⭐️ Buy the SL2 (200d): Body only (UPDATED): http://geni.us/tgtcanonsl2
What’s up guys, Sagi here and welcome to another Tech Gear Talk. Today I’m going to show you how to get your Canon SL2 or 2 footage to go from meh to cinematic! We’ll cover what you need to do to get that cinematic look everyone wants for their video, using the SL2.
But like I said, today we’re going to take a look at how you can get the cinematic look that everyone loves.
The most popular options are 24, 30 and 60 because the majority of people are using NTSC. With 25 and 50 options for those who are using PAL. Without going too deep into this, 60fps will provide a sharper and more crips look, sort of what you get when you’re watching the news or soap operas. Motion pictures on the other hand are shot at 24fps which provides the softer cinematic look we’re going for. The 24fps look is part of what you’re used to and what your mind equates with the “cinematic” style.
So in your SL2, make sure you’re in movie mode, then click on MENU->SHOOT1->MOVIE REC. SIZE and select FHD, or 1080P, 23.98 which is what we’ll call 24fps. If you’re using PAL, go ahead and select 25fps.
The only exception to this rule is if you want to shoot slow-motion. In that case, go ahead and select FHD 59.94 (or what we’ll call 60fps)That means that we’ll be slowing 60fps footage down to 24fps later in our editor and get slow motion by 2.5 times. That means we will stretch 1 second of recording time into 2.5 seconds of play time.
For filmmaking, this may sound confusing because you might be thinking “I’m not taking a picture I’m shooting a continuous video”. But remember that our video is actually comprised of 24 individual frames for each second of video, and the shutterspeed determines how long the shutter records for each frame.
In this video I’m not going to get into the “why” of the 180 degree rule and I’m going to keep it super simple, you’re going to always have your shutterspeed be twice, or about twice, your framerate.
So if you’re shooting at 24fps you’re going to use a shutterspeed of 1/50. If you’re shooting at 60fps for slowmotion, you’re going to use a shutterspeed of 125. These aren’t exactly twice our framerate but they are close enough.
You can find your shutterspeed down on the bottom left and you can either use the touchscreen to change it, or use the top dial next to the shutter. Unlike in photography, we don’t want to control exposure by changing the shutter speed, we’ll have to use ISO and Aperture for that.
We can reduce this noise in post production, but it’s always a good idea to get the best footage we can to start with, so as a general rule, work with the lowest ISO that works for your situation.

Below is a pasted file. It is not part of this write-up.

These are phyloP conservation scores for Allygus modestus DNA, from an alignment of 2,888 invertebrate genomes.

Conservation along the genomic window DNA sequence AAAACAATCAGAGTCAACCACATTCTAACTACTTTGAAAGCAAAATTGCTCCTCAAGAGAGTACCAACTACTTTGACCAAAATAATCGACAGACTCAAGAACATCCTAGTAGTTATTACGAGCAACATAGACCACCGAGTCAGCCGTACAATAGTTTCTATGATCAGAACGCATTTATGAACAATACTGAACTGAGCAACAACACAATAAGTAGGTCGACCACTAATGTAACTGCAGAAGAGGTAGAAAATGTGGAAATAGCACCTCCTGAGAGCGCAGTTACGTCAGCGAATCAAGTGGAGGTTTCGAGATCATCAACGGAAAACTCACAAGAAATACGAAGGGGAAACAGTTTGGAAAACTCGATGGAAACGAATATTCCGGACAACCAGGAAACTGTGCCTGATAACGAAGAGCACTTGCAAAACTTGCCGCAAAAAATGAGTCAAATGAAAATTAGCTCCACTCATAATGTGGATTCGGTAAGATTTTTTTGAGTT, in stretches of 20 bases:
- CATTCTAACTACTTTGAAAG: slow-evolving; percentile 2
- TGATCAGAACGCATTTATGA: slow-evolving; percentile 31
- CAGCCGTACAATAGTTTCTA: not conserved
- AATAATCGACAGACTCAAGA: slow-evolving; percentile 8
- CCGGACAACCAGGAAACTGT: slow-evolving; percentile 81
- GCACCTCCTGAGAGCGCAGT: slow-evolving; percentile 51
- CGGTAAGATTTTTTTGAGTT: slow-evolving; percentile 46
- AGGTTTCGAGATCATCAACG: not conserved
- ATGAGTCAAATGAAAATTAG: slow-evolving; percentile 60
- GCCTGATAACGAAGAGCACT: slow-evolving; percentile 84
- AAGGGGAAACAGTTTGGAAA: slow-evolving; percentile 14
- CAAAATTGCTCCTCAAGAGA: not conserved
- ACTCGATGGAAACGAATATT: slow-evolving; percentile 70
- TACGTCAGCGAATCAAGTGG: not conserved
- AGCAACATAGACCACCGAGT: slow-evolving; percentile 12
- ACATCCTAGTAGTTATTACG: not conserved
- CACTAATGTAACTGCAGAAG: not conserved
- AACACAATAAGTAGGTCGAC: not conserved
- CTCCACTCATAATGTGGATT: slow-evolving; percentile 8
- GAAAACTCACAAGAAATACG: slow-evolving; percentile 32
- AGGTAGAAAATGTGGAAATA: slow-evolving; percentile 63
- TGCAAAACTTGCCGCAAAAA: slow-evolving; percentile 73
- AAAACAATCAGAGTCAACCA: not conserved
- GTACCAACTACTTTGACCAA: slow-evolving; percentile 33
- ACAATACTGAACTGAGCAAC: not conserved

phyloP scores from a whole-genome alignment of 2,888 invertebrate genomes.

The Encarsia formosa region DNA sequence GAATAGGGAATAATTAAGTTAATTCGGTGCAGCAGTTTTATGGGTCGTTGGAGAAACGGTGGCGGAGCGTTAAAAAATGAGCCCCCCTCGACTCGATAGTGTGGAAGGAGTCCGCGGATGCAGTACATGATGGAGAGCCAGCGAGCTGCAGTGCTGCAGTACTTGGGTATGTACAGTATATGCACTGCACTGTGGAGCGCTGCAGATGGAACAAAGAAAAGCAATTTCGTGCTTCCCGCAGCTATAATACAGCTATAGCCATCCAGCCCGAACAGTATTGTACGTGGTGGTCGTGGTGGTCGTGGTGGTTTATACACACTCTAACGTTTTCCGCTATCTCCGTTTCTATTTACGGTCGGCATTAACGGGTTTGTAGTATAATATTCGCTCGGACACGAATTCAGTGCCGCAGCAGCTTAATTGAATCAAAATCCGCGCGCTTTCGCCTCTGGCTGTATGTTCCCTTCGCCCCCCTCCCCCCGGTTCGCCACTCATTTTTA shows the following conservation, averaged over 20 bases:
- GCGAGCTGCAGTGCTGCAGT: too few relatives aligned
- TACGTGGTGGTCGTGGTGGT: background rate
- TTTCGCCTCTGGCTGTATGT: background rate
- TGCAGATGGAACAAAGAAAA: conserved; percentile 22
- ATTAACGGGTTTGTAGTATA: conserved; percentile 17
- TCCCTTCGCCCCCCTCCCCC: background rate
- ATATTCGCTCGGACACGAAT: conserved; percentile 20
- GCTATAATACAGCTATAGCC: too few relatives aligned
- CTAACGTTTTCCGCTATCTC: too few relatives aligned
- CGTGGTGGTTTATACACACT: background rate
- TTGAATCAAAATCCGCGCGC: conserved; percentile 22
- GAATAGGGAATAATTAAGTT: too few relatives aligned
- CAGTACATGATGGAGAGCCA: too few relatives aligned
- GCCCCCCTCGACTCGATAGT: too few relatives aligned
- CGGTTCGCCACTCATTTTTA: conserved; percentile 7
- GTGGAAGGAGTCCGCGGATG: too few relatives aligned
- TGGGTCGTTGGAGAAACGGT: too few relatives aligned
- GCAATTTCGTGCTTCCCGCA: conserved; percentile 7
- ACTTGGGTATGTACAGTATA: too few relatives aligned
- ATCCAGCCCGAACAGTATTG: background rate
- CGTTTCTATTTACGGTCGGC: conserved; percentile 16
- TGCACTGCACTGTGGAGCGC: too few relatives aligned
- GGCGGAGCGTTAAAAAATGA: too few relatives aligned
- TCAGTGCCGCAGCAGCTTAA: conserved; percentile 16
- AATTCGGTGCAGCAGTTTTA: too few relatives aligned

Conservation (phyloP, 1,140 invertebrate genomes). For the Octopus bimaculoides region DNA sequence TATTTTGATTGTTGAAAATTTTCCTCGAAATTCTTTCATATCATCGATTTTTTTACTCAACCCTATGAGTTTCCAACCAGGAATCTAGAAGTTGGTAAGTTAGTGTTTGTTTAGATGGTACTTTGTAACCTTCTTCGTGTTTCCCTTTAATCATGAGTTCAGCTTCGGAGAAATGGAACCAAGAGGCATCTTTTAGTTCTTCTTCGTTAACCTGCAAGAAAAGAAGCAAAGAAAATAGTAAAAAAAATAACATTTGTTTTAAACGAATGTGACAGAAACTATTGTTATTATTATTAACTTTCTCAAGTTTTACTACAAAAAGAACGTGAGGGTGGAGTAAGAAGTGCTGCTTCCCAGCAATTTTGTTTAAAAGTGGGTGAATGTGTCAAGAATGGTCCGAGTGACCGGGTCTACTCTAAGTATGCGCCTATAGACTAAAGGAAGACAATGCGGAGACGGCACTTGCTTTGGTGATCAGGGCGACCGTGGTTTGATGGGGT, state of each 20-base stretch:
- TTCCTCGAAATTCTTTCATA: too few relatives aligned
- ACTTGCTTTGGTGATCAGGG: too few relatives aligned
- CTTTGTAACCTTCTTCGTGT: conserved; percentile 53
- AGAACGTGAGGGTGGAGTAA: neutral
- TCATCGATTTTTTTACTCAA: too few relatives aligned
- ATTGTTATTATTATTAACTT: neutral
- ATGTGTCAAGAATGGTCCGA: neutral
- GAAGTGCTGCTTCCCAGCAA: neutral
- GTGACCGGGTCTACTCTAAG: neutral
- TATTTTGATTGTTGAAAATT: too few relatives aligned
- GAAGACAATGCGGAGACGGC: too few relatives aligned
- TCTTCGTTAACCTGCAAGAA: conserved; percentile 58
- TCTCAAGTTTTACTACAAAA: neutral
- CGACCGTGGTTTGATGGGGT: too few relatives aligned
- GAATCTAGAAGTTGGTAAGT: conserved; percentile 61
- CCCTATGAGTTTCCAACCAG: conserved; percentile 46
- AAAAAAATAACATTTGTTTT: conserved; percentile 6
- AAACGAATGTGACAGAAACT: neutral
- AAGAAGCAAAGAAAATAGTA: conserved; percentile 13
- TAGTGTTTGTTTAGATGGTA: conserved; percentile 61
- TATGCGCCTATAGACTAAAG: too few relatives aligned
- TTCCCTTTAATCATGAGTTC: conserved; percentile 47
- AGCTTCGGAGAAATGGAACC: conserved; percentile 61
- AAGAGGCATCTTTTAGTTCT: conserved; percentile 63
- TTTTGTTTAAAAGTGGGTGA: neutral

The SL2 has an ISO range between 100 – 12,800 and I almost always select my ISO manually rather than having it on AUTO. This means that since I set my shutterspeed, aperture and ISO manually, my exposure is not going to change on its own. So again, shoot at the lowest possible ISO to get the exposure you need and this will give you the cleanest image possible to start working with.
If you get confused, think of it as a fraction. Think of f/2 as 1 over 2 or ½. Think of f/8 as 1 over 8 or 1/8th. This isn’t the correct formula at all, but it will help you remember the relationship between the number value and the size of the opening.
Now, the larger the opening, the more light hits the sensor and the brighter the exposure. This also means that we can turn down our ISO on our SL2 and get a cleaner picture.
The next thing affected by the f-stop is depth of field.This could be a topic in and of itself but for the purposes of this video, we mostly relate shallow depth of field with the cinematic look. Shallow depth of field means that our subject is in focus, but things in front or behind the subject are out of focus. So the smaller the f-stop number, the shallower the depth of field. So if we look at the same scene at f/2, f/11 and f/22 we can see how much more of the scene is in focus at f/22.
Now, using a wide open f-stop like f2 is great because it lets more light in and we are able to shoot with less available light or low-light situations. However, it does present a challenge when shooting outside in bright daylight. In this situation we are faced with the fact that there is too much light when we open the lens up.
If this was photography, we could simply shorten the shutterspeed but we don’t have that option here, since if you remember, we said the shutterspeed has to stay at double our framerate. This is where something like a variable Neutral density filter helps by reducing the amount of light that passes through the lens. That means that we can have the lens wide open, get that shallow depth of field and still get a great exposure.
Here are some of my favorite Variable ND filters and remember to get one that fits the diameter of your lens.
There are two ways to select the white balance on the SL2.
From left to right, the first option is AWB for auto white balance, this lets the camera try to figure out on its own what the correct white balance should be.
Next we have a setting for daylight, which should be used outdoors under clear skies. Next we have a setting for shooting in the shade, the next option is for cloudy days or sunset, then incandescent or tungsten light, followed by white fluorescent light, flash photography and finally a custom white balance option which is beyond the scope of this article.